4. Many vegetables need to be cut, sliced, dipped or cooked but think about the convenient vegetables that don’t! Carrots, cucumbers and bell peppers do not need any preparation as they are easy and convenient to eat raw. Try something new – eat a bell pepper just like you would an apple! Throw them into your bag and eat one anywhere, anytime
  5. Always have a vegetable on hand. Bring one with you so it is always available.

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If you are low on vegetables in your diet, put them at the top of your grocery list. Do a little washing, slicing and dicing in the morning when packing lunch. Plan ahead, eat your veggies and be healthy!

Grab the Dumbbells: Using Free Weights at the Gym

By Vic Spatola, Director of Personal Training

This article originally appeared in the April 2017 edition of The Pulse

What is the difference between working out on a singular weight lifting machine and lifting with free weights? Aren’t both weight training activities? Shouldn’t they give you the same benefits? In a word-NO!

Lifting in a fixed machine has some benefits:

  • It gives you the ability to isolate a muscle for maximal growth or hypertrophy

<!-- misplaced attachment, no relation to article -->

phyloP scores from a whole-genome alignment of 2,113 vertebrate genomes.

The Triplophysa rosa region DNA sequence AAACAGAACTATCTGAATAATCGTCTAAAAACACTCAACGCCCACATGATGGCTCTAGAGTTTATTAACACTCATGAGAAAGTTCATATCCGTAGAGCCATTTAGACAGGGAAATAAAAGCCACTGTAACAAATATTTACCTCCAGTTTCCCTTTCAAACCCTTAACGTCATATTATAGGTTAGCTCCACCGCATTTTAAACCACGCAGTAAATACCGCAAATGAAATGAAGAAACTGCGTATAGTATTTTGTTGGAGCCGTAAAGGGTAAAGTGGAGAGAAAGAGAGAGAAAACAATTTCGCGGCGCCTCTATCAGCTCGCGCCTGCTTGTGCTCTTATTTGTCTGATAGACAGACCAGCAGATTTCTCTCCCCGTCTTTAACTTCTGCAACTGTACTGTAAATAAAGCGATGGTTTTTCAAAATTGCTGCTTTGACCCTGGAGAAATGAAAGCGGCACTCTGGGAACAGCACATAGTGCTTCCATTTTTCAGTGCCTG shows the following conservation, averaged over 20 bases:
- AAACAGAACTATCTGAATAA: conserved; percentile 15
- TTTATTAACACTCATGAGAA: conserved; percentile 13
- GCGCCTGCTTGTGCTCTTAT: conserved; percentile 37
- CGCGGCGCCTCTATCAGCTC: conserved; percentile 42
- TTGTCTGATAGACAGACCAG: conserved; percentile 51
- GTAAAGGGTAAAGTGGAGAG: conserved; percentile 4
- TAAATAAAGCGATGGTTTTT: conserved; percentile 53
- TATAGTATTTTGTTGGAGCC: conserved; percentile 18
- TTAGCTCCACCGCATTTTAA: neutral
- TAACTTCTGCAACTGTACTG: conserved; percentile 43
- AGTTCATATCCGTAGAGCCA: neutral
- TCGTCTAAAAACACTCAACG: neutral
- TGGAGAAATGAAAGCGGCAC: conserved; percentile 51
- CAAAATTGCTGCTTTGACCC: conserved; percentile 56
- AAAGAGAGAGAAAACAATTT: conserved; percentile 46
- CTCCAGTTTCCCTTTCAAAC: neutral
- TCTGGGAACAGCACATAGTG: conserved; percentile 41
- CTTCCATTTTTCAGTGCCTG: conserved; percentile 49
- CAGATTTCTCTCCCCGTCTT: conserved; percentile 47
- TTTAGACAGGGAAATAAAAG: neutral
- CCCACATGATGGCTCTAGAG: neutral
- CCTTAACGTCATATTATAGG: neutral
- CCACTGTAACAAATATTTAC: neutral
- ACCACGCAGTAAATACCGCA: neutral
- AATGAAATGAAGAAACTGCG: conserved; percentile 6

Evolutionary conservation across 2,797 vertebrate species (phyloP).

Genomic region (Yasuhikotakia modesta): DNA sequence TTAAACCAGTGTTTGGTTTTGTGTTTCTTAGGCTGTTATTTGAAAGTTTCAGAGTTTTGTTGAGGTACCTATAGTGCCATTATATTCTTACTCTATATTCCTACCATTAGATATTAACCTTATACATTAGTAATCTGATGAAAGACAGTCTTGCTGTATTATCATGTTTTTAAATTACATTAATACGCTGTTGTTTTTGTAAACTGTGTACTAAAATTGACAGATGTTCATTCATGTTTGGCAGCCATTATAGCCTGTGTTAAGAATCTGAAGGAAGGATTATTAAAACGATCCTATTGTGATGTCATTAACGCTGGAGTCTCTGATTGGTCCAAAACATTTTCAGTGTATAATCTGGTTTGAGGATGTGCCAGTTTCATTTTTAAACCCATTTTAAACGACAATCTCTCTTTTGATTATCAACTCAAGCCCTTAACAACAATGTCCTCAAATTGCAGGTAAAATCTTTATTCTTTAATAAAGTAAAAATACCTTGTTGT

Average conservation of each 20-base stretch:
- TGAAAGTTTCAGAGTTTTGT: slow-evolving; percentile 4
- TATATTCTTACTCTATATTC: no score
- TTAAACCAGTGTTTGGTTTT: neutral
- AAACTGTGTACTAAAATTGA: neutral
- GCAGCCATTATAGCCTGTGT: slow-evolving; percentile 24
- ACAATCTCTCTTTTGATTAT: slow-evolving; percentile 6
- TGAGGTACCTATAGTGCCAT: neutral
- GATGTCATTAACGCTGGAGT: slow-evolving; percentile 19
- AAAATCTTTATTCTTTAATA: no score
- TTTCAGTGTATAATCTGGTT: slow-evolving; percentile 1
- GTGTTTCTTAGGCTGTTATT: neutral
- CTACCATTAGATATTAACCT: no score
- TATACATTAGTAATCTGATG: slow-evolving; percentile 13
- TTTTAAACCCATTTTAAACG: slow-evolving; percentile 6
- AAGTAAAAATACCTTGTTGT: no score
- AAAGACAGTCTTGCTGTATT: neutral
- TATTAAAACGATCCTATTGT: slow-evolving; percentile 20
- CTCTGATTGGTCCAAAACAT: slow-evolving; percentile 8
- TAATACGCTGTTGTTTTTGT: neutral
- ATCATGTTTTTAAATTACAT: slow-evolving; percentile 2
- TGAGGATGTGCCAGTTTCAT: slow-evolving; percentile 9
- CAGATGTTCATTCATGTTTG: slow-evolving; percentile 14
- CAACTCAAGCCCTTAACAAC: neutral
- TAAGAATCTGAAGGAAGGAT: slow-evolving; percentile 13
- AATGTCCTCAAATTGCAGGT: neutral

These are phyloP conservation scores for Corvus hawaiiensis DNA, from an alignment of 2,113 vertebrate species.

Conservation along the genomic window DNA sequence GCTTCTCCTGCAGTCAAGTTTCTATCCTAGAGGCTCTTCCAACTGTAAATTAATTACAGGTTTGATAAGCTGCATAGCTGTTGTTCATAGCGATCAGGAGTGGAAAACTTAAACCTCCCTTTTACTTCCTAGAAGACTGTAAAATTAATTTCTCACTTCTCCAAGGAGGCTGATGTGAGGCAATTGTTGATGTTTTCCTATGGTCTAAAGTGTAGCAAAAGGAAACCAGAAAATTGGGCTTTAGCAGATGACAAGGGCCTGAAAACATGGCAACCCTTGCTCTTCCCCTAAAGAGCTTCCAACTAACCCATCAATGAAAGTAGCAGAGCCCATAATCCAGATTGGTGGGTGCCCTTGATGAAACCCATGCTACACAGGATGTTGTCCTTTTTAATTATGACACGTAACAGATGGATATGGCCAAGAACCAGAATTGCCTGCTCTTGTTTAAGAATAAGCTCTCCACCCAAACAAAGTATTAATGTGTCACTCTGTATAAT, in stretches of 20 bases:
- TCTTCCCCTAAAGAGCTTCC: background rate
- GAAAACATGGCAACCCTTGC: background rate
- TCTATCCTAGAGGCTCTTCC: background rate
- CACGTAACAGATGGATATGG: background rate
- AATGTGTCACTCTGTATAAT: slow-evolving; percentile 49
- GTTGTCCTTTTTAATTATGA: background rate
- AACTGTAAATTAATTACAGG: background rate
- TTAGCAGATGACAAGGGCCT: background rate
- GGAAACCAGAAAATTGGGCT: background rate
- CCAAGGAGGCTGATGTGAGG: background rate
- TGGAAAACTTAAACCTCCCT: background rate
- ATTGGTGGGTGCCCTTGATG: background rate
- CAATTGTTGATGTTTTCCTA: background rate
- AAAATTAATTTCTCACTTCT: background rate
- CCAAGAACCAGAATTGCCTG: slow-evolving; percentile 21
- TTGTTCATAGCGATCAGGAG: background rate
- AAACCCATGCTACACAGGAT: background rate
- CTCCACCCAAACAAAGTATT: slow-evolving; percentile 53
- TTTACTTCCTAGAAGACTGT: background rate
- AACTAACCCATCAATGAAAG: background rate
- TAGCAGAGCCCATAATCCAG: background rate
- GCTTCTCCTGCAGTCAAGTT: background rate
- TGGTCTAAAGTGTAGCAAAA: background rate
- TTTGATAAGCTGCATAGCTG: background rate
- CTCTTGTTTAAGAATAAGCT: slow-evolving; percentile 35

• If you have an injury, the machine can limit the range of motion to allow you to work in a safe method

Traditionally, fixed isolated machines have been the default equipment for most weight rooms. Their simple and easy use has made gym participants more likely to lift weights. They were originally created for body builders in the 1970’s to allow them to isolate specific muscles for competition. Most were designed by former lifters who knew how an exercise should feel and then put resistance against that motion. Arthur Jones revolutionized this type of training by introducing the first line of Nautilus equipment. This equipment was the first to use a cam method, allowing the strength curve to increase as the muscle got stronger and it brought many gym goers into the weight room.